These charts, which visualize the league’s injury reports over time, accompanied the story:
Early this month, the Centers for Disease Control released a study analyzing breastfeeding in America, noting that the percentage of babies who were breastfed increased by four points from 2000 to 2008.
But the study showed that less than half of women were still breastfeeding after six months, the period recommended by American pediatricians. This is likely because doing so after returning to work is difficult (as my wife is experiencing now) for mothers.
Slate has more:
Breast-feeding increased across all racial groups as well, though black women still lag far behind Latinos and white women. Over 75 percent of both white and Latino infants who were born in 2008 were breast-fed, while the number of black infants breast-fed the same year was under 60 percent. Researchers checked back in with moms of 2008 babies at six and nine months, and at both points the percentage of black babies breast-feeding was much lower than the percentage of white and Latino babies.
These simple slopegraphs attempt to show the trends using the CDC’s data:
Gas prices risen for the eighth straight day, part of a trend that’s driven the cost up 17% this year, according to AAA data reported by CNN Money:
The national average price for a gallon of gasoline rose for the eighth straight day on Saturday to $3.835. That is now only about 7% below the record high of $4.11 from July 2008.
CNN mapped the gas prices data by state:
CNN also created a map illustrating the percentage of residents’ income spent on gas by state. Mississippi residents spend almost 12 percent of their income on gas, for example:
This line chart uses Bureau of Labor Statistics data (not adjusted for inflation) to show the trend over my lifetime:
Amanda Cox from The New York Times charted the current downturn compared with history:
Horizontal axis shows months. Vertical axis shows the ratio of that month’s nonfarm payrolls to the nonfarm payrolls at the start of recession. Note: Because employment is a lagging indicator, the dates for these employment trends are not exactly synchronized with National Bureau of Economic Research’s official business cycle dates.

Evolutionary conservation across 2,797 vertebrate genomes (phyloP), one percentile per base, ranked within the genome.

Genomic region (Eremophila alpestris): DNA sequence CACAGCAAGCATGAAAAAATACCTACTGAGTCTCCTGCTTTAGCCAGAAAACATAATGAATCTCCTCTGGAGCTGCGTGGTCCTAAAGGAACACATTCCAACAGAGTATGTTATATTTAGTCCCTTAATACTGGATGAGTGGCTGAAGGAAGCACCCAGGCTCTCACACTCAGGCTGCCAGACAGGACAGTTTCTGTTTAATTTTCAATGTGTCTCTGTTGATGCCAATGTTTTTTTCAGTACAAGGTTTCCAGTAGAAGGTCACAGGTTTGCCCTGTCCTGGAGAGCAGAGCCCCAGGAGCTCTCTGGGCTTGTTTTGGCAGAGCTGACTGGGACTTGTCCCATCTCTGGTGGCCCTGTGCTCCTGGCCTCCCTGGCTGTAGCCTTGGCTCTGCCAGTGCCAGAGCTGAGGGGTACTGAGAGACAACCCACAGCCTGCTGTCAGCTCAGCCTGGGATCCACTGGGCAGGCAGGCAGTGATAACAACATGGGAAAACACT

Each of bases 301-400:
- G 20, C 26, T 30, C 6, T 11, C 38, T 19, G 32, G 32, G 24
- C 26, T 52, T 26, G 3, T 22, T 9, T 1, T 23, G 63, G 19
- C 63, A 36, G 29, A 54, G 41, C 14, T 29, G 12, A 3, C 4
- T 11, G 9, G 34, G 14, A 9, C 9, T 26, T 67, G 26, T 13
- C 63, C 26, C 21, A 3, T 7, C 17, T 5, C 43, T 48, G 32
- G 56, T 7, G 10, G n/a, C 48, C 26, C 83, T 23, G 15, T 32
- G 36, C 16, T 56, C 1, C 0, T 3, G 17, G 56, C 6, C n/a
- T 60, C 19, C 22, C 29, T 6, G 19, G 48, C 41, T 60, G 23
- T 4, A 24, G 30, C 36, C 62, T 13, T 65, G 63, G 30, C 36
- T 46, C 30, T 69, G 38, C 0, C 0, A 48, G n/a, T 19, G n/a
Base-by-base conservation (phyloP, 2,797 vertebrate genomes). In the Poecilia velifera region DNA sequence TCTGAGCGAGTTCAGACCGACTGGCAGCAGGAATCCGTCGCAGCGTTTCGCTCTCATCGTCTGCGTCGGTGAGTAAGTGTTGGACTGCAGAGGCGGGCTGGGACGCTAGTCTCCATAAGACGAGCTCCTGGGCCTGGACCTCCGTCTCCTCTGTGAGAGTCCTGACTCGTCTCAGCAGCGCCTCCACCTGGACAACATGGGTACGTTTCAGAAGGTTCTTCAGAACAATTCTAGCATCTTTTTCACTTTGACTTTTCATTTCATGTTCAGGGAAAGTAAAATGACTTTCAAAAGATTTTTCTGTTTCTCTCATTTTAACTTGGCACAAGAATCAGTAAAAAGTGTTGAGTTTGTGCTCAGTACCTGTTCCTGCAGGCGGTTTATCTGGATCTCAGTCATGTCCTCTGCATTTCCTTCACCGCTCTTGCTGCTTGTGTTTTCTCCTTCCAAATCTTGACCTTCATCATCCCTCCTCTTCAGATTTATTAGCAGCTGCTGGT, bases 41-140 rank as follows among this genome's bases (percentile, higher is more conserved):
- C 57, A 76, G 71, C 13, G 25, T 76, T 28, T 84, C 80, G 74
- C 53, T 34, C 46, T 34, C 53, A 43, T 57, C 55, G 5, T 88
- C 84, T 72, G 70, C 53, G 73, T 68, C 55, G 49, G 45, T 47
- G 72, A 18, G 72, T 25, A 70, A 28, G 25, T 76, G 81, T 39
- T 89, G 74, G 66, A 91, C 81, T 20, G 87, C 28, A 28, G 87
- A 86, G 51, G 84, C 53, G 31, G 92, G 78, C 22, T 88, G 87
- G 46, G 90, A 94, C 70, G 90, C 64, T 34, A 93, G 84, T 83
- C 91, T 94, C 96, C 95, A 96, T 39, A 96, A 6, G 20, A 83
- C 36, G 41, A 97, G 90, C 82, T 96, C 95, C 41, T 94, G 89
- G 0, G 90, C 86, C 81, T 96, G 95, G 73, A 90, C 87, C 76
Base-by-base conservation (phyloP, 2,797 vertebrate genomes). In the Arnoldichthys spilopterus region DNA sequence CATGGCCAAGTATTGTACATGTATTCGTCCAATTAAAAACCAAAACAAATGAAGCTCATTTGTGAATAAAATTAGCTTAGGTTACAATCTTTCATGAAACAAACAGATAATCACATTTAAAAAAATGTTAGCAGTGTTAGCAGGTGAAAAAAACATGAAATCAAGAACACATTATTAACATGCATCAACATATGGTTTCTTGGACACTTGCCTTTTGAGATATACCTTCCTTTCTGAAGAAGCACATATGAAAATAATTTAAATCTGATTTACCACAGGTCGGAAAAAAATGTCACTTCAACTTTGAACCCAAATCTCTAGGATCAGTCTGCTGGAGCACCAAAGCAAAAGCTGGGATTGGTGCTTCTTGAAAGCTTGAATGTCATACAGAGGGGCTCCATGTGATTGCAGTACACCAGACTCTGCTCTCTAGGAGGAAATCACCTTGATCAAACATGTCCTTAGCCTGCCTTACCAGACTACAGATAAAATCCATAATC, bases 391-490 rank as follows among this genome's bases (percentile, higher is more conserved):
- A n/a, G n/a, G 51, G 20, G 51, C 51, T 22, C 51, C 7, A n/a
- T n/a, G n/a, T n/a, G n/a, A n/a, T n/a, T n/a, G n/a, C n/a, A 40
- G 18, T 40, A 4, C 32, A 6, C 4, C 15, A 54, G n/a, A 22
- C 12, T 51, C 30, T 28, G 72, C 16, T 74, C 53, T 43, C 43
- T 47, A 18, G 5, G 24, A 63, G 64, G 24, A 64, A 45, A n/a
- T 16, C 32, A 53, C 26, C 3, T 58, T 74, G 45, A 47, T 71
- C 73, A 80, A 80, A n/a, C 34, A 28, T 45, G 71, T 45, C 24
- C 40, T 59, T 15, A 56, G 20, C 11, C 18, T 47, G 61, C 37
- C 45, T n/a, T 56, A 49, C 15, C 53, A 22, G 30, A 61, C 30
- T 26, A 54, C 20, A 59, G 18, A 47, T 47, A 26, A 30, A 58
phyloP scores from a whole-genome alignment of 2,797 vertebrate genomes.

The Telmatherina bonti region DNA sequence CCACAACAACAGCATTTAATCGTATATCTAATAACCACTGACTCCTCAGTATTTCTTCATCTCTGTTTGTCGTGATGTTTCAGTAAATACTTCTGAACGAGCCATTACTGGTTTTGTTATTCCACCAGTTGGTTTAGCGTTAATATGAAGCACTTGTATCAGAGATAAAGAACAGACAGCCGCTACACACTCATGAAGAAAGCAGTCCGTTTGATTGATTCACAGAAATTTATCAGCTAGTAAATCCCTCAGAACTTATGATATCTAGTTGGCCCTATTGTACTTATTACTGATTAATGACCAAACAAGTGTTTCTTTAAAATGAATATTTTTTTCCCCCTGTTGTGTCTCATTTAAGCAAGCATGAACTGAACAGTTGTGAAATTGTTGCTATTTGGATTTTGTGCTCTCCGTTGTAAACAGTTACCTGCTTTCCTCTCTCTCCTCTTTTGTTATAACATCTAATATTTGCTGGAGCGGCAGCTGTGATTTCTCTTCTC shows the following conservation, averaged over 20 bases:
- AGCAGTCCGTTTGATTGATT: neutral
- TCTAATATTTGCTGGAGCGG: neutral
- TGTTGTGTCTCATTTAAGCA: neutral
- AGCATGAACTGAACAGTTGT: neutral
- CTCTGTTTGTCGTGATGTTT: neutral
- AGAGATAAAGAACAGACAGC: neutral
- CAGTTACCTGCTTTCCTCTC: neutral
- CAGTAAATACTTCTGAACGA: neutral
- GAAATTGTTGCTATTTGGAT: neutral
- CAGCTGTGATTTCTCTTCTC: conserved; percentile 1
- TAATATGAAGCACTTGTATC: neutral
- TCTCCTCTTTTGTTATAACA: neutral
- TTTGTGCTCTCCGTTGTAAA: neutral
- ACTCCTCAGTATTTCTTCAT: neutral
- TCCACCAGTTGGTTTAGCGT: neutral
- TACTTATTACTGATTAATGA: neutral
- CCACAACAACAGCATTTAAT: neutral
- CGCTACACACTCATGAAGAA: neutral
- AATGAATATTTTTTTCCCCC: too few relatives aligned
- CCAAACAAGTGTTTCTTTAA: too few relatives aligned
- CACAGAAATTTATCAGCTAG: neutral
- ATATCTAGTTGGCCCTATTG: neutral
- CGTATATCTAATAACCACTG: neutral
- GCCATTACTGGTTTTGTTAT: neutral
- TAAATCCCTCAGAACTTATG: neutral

Time is winding down on another year of congressional business. How much time have representatives and senators worked this year compared to the past?
Senators, on average, were in session about 155 days a year over the last three decades. This year: 169. Representatives worked less: about 138 days, on average, over that time. This year (as of Dec. 20): 170.
To be sure, governing America is different than the average American job. But how much might they have been expected to work compared to the rest of us? Some context:
There are 365 days per year and about 104 weekend days. This is 260 days. If you subtract the 10 legal bank holidays taken this would be about 250 business days a year.
This chart, created from Library of Congress records, shows how many days each chamber was in session over the last three decades. The Senate’s top year was 1995, after Republicans took over the House in the “Contract with America” sweep (209 days). The House’s top year was 1979 (173 days):
View larger version | Download data
American Airlines’ parent company, AMR Corp., announced today that it had filed for Chapter 11 bankruptcy protection. AOL DailyFinance summed up the effect on investors:
AMR’s investors got a nasty little shock after the announcement, as the company’s stock price slid from a close of $1.62 per share on Monday to $0.23 on Tuesday morning. Over a longer timetable, AMR stockholders have had an even worse year: In January, the stock was trading at $8.85.
Here’s how that last sentence looks in a line graph, compared with the overall performance of the Dow Jones Industrial Average (via Google Finance). The Dow (red line) has remained largely flat, while AMR (blue line) has declined 95%:
See larger version here.